Review By HUYEN MACMICHAEL
As my husband and I sat with our specially ordered vegan meals in front of us, I heard the wedding guests sitting on the other side of the table raving about deep frying turkeys and giving pointers to another couple about how to do it and I had an insane urge to yell “der Gobbler, Gobbler!” like the turkey-obsessed Swedish Chef on one of our family’s favorite movies, “Muppet Family Christmas.”
As the holidays loom ahead, more and more talk of turkeys will crop up and usually in terms of meat (although there is an increasing number of vegetarian options like The New York Times’ Well’s Vegetarian Thanksgiving). It is especially lovely to find gems like Gobble Gobble which focuses on turkeys as interesting animals with unique traits rather than a traditional holiday specialty: stuffed, roasted carcass.
Although Gobble Gobble is primarily about wild turkeys, it emphasizes the way turkeys are originally meant to be rather than the flightless, over-bred, overweight domestic turkeys found on factory and smaller farms.
Similar to Jo MacDonald Saw a Pond, Gobble Gobble has an observant, young naturalist modeling respect for wildlife. Jenny is a young girl who is lucky enough to live where wild turkeys wander through her yard. With each season, she describes their antics and imparts more information about wild turkeys. My daughter and I loved how expressive and detailed the turkey illustrations were and some pages made us laugh out loud. Author and illustrator Cathryn Falwell, uses block printing, paint, and collage techniques for her colorful illustrations.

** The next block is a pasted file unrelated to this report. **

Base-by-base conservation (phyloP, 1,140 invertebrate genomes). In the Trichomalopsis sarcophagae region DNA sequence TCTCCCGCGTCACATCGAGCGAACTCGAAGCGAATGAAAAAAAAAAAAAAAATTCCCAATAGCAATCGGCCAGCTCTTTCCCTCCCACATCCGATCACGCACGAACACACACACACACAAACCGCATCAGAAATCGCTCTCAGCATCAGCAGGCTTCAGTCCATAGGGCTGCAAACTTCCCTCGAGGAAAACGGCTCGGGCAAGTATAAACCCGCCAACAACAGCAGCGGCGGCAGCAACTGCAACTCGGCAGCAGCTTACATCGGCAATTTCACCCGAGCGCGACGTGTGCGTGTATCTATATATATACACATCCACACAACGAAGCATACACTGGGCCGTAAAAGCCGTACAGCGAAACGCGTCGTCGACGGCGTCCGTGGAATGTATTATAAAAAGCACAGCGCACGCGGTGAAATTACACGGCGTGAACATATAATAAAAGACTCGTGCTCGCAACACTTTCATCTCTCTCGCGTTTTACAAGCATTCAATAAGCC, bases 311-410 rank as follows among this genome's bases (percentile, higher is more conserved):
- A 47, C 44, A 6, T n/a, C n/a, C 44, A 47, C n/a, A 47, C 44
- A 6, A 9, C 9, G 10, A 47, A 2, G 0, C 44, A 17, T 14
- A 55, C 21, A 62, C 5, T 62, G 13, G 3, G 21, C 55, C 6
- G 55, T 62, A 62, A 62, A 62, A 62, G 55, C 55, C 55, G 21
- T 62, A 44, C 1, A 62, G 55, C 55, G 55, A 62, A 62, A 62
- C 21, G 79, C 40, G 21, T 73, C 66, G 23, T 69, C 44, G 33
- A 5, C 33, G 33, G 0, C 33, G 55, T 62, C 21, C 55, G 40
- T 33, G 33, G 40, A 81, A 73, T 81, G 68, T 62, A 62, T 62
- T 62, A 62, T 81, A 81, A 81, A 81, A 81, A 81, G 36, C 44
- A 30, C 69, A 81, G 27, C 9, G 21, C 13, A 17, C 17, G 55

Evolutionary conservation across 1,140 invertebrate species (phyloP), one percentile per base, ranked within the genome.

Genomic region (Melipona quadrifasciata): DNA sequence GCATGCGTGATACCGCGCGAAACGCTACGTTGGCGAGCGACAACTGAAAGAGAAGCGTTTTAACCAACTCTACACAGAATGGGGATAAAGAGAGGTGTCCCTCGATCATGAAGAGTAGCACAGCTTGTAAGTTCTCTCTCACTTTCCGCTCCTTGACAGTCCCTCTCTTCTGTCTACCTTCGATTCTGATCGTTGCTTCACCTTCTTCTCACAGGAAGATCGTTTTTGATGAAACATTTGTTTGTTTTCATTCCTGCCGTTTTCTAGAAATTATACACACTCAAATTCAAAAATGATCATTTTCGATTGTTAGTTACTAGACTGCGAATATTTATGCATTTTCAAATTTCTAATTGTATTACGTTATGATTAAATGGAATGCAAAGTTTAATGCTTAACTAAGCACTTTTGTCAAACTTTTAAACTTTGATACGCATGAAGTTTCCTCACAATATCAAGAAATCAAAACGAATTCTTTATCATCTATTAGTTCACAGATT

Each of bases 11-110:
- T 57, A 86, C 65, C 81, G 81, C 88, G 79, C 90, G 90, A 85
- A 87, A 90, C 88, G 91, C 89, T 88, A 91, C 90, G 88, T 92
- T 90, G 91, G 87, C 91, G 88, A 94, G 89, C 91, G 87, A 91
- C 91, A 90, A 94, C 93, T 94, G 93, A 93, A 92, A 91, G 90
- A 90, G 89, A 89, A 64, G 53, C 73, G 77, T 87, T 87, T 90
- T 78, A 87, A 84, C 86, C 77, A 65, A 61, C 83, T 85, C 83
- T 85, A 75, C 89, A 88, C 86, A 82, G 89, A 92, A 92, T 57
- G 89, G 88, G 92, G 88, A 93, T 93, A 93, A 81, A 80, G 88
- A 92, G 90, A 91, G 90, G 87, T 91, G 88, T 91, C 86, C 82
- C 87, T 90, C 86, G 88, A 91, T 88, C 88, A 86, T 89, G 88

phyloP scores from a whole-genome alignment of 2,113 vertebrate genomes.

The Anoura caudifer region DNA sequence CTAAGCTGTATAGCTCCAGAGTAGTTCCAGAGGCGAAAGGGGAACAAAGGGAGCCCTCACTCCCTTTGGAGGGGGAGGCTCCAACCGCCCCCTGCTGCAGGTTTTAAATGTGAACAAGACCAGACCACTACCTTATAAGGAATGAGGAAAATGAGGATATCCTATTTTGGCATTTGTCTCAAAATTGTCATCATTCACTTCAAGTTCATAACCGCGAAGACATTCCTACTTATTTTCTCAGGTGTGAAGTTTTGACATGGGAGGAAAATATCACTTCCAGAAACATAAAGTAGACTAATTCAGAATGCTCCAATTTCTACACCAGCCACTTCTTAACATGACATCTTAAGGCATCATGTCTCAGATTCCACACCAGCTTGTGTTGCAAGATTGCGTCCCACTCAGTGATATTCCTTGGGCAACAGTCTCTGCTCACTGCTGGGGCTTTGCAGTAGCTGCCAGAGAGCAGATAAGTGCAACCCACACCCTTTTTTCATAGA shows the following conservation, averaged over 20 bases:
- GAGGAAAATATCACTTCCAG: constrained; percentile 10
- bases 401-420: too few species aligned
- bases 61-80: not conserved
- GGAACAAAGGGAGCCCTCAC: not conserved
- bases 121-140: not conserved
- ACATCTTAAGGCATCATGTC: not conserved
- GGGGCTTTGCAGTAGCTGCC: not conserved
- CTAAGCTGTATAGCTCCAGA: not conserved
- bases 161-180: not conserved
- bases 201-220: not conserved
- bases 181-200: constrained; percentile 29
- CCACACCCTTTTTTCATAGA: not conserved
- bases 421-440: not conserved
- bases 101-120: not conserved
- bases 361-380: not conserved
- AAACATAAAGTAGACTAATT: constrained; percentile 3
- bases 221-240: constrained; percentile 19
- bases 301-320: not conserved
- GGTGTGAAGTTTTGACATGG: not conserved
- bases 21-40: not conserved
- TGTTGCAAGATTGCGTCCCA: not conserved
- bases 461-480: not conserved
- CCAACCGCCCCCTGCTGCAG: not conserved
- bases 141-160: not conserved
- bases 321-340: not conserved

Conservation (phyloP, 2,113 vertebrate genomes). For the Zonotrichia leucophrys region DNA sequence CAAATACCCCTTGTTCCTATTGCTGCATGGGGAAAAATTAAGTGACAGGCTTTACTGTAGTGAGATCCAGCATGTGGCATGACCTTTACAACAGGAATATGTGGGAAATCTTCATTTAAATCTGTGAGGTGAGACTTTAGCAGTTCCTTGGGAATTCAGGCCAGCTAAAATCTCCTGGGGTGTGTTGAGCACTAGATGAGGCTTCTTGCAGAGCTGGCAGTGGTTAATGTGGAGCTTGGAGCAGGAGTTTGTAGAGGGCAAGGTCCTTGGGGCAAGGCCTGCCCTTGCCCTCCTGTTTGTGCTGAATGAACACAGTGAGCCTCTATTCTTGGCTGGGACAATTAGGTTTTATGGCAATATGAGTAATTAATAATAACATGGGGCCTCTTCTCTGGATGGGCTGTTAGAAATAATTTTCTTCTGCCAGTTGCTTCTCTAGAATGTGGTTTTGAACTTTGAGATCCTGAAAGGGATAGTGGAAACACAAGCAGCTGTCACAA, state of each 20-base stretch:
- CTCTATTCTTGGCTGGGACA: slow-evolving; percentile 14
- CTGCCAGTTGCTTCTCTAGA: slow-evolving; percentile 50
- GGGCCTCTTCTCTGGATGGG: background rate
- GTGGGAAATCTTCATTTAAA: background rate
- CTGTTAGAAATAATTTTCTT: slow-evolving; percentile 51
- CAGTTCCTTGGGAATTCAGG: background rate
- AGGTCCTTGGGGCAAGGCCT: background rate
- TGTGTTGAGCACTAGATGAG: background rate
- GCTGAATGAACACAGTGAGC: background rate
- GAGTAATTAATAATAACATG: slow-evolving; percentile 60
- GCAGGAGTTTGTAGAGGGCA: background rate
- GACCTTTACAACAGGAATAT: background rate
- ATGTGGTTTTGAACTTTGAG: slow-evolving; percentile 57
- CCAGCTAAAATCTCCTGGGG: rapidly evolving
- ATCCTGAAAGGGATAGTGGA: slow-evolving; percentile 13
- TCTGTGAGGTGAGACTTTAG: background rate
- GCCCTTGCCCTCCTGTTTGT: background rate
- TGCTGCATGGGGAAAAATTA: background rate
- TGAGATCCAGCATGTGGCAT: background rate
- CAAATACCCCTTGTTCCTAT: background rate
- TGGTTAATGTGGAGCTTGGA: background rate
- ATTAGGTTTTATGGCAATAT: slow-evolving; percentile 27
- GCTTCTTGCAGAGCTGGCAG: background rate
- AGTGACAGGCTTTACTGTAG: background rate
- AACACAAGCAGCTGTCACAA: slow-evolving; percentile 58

The rhymes are cute, without feeling forced, and the name of each season is written in a different color. At the back are several pages with additional information and history about wild turkeys and their domestic counterparts, explanations of a turkey snood (the red doohickey on the head) and caruncle (bumpy skin around the head area), and terms like tom or gobbler (male), poult (baby turkey), jake (young male), and jenny (young female). There are also some suggested activities for kids and an animal print identification activity.
One of my favorite lines in the story is, “The year is coming to an end. Turkeys know that I’m their friend.” It gives me hope that characters like Jenny (and even Swedish Chef!) can model kindness towards birds so children know that turkeys and other birds are animal friends, not a holiday meal. Hopefully, this year many folks will befriend a domestic turkey by either adopting a turkey at a local farm sanctuary, attending a vegan thanksgiving event, and/or making several of many delicious vegan Thanksgiving recipes (Nava Atlas has a new Vegan Holiday Kitchen cookbook out!) to introduce to family and friends.
Ages 3 and up.